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That is driving me nuts so I need your help.

Master : PC with Ubuntu, a USB to serial converter (chipset CP2102), connected to Arduino Uno Pin 10, 11 and GND. The Arduino Uno is plugged in the same PC.

Port for the converter is /dev/ttyUSB1 Port for the Arduino is /dev/ACM0

I tried to communicate by Serial through the converter (I do not want to use ACM0 as it is buggy and sometimes suddenly change to ACM1, messing up my big testing program).

On Arduino side :

#include <SoftwareSerial.h>
SoftwareSerial mySerial(10, 11);
int inByte = 0;         // incoming serial byte

void setup() {
  Serial.begin(9600);
  mySerial.begin(9600);
}

void loop() {
  if (mySerial.available()) {
    char inByte = mySerial.read();
    mySerial.println(inByte);
    Serial.println(inByte);
  }
  delay(10);
}

The Python script (simple one to debug)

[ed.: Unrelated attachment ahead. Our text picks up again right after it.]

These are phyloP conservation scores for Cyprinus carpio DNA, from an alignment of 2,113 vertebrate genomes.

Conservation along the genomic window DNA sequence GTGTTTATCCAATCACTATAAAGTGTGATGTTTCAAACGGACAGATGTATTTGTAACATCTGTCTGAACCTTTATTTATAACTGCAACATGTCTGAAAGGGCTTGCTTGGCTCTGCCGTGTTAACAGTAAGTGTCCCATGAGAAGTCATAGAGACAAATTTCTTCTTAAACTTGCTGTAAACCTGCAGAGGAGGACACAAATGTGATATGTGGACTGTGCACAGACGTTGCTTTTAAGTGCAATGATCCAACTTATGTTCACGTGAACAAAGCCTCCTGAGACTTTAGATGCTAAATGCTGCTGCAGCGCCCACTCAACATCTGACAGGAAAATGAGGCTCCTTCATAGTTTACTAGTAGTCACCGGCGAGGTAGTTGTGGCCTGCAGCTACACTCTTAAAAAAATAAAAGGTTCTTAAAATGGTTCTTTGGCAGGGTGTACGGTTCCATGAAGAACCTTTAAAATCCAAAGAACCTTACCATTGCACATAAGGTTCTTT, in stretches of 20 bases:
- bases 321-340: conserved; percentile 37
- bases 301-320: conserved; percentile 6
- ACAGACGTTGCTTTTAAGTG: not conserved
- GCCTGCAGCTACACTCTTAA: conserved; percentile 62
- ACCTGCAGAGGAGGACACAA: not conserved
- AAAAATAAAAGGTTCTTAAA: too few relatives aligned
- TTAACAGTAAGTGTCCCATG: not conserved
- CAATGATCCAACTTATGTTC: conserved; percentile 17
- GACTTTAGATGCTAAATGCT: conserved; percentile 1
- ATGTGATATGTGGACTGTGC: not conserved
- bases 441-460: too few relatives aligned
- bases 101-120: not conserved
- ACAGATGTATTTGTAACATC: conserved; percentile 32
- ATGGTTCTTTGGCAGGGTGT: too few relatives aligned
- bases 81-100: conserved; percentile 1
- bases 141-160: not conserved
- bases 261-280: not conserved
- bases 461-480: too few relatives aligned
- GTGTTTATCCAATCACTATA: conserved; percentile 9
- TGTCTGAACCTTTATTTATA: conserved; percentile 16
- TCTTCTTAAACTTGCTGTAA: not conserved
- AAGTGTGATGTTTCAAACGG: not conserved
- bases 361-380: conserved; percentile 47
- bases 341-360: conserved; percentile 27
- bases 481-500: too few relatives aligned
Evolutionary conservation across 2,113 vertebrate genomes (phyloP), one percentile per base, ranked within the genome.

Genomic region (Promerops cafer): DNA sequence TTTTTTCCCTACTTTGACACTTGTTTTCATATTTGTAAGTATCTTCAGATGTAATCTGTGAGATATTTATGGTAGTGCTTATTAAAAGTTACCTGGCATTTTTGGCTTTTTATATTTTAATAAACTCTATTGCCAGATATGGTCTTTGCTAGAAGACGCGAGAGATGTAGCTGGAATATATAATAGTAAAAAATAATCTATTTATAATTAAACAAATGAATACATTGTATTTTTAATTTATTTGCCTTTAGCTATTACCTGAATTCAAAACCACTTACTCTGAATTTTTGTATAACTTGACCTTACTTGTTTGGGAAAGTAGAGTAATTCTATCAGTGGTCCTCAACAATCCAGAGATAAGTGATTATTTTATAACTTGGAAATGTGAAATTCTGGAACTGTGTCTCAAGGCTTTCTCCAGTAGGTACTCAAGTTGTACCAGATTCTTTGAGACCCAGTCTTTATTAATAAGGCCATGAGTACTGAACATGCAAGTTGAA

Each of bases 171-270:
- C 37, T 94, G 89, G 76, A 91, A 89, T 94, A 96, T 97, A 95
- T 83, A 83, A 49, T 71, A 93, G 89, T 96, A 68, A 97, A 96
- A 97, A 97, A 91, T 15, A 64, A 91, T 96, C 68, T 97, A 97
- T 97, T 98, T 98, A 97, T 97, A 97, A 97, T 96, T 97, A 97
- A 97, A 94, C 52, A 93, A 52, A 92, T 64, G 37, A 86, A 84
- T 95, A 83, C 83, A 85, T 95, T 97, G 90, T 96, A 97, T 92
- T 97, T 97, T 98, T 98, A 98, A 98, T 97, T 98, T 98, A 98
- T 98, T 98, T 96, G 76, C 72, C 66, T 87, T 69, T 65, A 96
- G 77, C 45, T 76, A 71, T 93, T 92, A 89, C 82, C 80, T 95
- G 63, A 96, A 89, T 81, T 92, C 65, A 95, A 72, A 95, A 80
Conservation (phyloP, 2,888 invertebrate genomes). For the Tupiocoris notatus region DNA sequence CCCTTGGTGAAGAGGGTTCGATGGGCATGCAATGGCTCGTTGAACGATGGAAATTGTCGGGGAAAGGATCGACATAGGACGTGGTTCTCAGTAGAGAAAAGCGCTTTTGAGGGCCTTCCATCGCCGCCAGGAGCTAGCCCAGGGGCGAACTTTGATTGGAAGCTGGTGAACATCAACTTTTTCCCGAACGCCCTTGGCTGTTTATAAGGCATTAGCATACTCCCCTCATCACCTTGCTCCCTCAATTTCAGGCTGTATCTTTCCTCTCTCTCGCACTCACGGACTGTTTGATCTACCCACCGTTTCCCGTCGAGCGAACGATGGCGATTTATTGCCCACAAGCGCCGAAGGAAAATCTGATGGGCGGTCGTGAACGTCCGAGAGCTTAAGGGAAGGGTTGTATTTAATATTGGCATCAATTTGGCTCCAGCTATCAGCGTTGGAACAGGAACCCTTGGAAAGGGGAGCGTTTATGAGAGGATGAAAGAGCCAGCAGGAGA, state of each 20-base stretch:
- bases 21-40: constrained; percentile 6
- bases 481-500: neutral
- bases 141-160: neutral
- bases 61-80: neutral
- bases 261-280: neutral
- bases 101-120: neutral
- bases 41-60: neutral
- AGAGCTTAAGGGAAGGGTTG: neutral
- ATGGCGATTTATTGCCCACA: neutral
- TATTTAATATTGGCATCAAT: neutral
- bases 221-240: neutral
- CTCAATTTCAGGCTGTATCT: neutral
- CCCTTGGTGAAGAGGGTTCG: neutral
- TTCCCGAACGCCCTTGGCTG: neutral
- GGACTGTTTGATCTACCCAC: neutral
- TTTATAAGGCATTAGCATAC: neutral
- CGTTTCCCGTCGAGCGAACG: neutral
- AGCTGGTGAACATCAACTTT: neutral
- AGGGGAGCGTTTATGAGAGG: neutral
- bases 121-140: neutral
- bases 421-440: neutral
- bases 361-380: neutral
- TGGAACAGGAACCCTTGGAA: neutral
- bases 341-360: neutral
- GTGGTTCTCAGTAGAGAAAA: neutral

import serial
arduino = serial.Serial('/dev/ttyUSB1', 9600)
arduino.timeout=0.5
arduino.bytesize=8
arduino.stopbits=1
code=49 #ASCII Code for 1
arduino.write(chr(code).encode('utf-8'))
print(chr(code))
print(chr(code).encode('utf-8'))
print(arduino.readline()) 
print("done") 
arduino.close()

When I run it, I have on Arduino Serial monitor a g

and Python script output

1
b'1'
b'Ly\x00'
done

By the way, the very same code over /dev/ttyACM0 and standard serial rather than Softwareserial works perfectly (as long as the port remains ACM0 of course)

1

That is all me, look for an answer for ages, finally post a question, to end up finding the answer in the following hour...

this is because Arduino takes TTL as input and not RS-232...

similar here : https://electronics.stackexchange.com/questions/42584/arduino-uno-weird-characters-sent-to-com-softwareserial

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